How to Secure Windows 98, 98 SE, and ME
On July 11th, 2006, Microsoft stopped supporting Windows 98, Windows 98 SE, and Windows ME. No, really. No more security updates, no more technical support, nothing. You are now, officially, on your own.
Wait, there's more.
On October 10th, to celebrate the 107th anniversary of the start of the Boer War [or something like that,]
Microsoft will end all public assisted support for Windows XP Service Pack1 (SP1). After this date, Microsoft will no longer provide any incident support options or security updates for this retired service pack... [Source: http://www.microsoft.com/windows/support/endofsupport.mspx]
Fortunately, if you have Windows XP, Microsoft isn't completely abandoning you. All you have to do is upgrade to Windows XP Service Pack 2. If you have been religious with your Windows Updates, you probably upgraded to Service Pack 2 back in early 2005. If you haven't upgraded, though, or if you just want to double-check that you truly are running Windows XP Service Pack 2, check out my NetSquirrel.com How-To article titled "How to Safely Upgrade to Windows XP SP2" at http://netsquirrel.com/articles/xpsp2.html
If you have Windows 98, Windows 98 SE, or Windows ME, and don't want to upgrade to Windows XP, things are a little more complicated. To protect your legacy operating system from future exploits, I STRONGLY recommend that you:
1. Stop using Internet Explorer and switch to an alternative web browser such as Mozilla Firefox
Of course, I've been saying this since late 2004 and the US Computer Emergency Readiness Team, a branch of the US Department of Homeland Security, started recommending that you "use a different web browser" back in mid-2004 .
If you still have Windows 98, Windows 98 SE, or Windows ME, using Internet Explorer is the surest way to infect your newly orphaned computer with viruses, spyware, and malware. STOP USING INTERNET EXPLORER and start using Firefox instead. You don't need to uninstall Internet Explorer -- in fact, you can't. Just stop using it.
2. Get a firewall
I've also been saying this since 2004. I fact, if you read that article, you'll get a pretty good idea of why you need both a hardware and a software firewall. And if you have a relatively fast connection, check out http://movielibrary.lynda.com/html/modPage.asp?ID=190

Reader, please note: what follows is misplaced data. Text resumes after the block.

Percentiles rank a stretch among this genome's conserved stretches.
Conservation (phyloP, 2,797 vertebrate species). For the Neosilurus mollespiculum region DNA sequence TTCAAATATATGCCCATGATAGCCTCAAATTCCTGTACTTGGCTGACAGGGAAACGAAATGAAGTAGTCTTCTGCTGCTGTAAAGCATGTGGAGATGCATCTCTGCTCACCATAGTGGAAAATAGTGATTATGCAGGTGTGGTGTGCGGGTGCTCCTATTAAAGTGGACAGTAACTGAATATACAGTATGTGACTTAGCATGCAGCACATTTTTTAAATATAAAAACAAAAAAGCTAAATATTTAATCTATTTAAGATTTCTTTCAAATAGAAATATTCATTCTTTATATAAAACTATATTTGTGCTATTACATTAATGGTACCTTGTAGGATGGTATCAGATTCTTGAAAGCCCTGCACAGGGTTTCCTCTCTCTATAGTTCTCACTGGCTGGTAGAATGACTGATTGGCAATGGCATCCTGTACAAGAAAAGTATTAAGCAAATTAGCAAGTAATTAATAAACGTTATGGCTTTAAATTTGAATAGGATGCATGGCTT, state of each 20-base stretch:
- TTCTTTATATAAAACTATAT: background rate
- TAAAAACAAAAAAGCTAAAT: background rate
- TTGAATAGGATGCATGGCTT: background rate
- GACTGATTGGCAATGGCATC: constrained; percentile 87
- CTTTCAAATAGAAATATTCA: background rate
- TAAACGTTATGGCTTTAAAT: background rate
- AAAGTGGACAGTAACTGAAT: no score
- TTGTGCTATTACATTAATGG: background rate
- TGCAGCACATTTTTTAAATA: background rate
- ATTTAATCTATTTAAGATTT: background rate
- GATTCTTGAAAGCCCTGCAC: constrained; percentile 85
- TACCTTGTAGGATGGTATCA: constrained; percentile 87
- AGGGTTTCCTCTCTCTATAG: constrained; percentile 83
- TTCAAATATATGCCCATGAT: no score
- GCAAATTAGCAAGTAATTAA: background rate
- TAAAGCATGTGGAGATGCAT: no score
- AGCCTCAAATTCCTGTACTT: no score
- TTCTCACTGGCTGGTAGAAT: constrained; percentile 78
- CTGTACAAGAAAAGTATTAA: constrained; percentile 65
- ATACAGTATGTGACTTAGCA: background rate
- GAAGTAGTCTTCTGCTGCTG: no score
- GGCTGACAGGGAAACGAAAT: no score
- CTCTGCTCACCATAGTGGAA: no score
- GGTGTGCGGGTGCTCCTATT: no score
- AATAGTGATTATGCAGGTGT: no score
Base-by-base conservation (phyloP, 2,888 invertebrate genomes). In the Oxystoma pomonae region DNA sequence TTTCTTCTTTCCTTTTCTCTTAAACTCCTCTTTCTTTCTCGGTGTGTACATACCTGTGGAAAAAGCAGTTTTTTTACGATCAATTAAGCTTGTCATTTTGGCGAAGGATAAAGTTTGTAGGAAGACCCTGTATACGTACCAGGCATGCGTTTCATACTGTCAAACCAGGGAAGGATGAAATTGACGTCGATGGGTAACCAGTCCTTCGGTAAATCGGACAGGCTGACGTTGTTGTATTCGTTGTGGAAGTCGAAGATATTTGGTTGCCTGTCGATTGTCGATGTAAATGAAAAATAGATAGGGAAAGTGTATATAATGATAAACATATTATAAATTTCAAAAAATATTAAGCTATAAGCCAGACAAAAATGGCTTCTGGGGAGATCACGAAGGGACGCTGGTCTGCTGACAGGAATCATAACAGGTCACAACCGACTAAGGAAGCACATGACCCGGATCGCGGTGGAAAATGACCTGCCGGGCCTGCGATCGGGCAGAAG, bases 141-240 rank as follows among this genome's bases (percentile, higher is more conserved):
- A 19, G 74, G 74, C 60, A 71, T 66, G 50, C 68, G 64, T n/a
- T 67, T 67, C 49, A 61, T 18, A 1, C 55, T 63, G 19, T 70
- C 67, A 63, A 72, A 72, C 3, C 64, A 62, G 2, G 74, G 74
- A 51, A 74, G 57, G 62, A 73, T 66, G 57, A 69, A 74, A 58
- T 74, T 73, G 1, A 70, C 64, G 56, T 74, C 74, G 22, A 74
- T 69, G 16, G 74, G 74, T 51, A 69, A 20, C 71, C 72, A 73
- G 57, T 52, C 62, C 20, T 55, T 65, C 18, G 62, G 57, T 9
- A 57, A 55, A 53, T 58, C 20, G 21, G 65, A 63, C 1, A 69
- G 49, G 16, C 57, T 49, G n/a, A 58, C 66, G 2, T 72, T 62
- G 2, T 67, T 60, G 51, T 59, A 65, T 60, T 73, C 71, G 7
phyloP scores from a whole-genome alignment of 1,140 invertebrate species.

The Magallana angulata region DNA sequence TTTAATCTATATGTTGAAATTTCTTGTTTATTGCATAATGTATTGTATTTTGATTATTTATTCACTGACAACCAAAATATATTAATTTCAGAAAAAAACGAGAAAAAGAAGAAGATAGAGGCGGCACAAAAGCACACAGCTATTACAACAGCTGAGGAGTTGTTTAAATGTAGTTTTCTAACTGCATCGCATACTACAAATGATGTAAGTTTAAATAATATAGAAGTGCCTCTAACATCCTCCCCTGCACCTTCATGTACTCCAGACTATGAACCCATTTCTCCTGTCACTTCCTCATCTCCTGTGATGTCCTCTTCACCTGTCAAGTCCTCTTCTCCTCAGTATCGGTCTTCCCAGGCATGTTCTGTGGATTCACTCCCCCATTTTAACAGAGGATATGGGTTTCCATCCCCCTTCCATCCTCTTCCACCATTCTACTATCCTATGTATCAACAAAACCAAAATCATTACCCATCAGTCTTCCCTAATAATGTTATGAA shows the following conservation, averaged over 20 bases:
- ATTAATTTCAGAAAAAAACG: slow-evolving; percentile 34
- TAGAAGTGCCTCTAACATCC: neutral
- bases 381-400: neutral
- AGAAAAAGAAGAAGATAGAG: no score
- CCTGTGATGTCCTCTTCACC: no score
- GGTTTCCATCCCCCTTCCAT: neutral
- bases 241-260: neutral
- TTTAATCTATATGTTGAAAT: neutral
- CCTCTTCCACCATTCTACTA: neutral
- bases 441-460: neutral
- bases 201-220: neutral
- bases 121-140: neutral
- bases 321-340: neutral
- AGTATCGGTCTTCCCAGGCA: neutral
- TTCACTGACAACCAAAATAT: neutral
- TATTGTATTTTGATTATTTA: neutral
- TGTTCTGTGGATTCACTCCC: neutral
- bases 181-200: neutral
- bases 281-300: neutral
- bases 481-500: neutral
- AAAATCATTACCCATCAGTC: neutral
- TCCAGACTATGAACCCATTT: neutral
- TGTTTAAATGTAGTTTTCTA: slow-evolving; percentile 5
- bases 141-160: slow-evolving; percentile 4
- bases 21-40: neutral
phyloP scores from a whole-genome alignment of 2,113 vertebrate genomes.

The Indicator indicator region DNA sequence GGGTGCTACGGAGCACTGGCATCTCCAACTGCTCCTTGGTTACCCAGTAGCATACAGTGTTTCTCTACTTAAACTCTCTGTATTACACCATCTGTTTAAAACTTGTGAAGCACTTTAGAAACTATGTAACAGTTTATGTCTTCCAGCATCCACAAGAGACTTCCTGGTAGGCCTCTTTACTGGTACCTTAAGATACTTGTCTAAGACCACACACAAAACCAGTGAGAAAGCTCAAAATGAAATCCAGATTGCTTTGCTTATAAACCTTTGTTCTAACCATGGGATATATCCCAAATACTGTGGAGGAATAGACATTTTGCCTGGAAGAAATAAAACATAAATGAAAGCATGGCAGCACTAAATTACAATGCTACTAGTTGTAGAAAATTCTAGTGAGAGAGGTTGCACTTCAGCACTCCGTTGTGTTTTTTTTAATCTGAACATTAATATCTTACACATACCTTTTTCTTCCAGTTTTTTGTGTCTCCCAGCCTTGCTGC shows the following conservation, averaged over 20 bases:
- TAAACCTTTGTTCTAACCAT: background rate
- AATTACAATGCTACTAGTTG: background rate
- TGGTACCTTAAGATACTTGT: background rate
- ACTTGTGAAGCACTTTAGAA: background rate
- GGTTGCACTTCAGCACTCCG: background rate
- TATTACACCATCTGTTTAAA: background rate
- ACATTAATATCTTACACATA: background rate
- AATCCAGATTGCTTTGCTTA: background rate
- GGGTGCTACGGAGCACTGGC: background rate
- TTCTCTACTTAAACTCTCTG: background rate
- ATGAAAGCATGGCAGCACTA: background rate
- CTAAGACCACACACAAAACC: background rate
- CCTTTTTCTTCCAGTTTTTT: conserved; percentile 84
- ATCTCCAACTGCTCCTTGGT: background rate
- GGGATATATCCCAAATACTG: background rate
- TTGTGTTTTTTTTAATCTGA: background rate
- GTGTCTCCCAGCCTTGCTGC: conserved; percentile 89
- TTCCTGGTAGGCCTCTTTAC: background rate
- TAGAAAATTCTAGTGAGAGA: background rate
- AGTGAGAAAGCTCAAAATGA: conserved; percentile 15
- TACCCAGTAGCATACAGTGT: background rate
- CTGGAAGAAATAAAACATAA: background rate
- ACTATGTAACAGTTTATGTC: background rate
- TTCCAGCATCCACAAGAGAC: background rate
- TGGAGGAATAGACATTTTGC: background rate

Yeah, yeah ... this is shameless self-promotion for my "Computer Privacy & Security Essential Training" movies at Lynda.com. But the first four movies in chapter two are absolutely free and show you what firewalls are, how they work, and even how to set up and secure a [non-wireless] hardware firewall/router.
What sort of hardware firewall should you get? I recommend getting a US$75 - $100 router made by Linksys, D-Link, or Netgear. You can find routers on the shelves of every major big box retailer including Wal-Mart and Office Depot.
As for a software firewall, check out http://www.microsoft.com/athome/security/protect/windows9x/firewall.mspx. This is a page Microsoft recently created that has links to software firewall manufacturers that still support older versions of Windows.
3. Get a good, up-to-date antivirus program
This is something I've been saying forever, but check out http://tinyurl.com/h56fe for something I wrote SEVEN YEARS AGO about the need for a good antivirus program.
Which antivirus program should you get? Well, if you already have an antivirus program, it’s probably really outdated and not protecting your computer as well as it should. I recommend uninstalling your old antivirus program [using Add/Remove Programs in your Control Panel] and installing a brand new antivirus program specifically designed for your older version of Windows.
I am a HUGE fan of a US$40 antivirus program called "Eset NOD32 for Windows 95/98/ME." You can download it at http://www.eset.com/download/index.php. Make sure to download the Windows 95/98/ME version, not the one for NT/2000/XP.
If you don't want to pay for an antivirus program, check out the free version of AVG antivirus at http://free.grisoft.com/doc/2/lng/us/tpl/v5. It also runs on older versions of Windows.
Do those three things, and you should be able to keep using Windows 98, Windows 98 SE, or Windows ME for years to come.
Copyright © 2014 Patrick Crispen. Contents licensed to the public under the Creative Commons Attribution-NonCommercial-ShareAlike 3.0 license. All other rights reserved.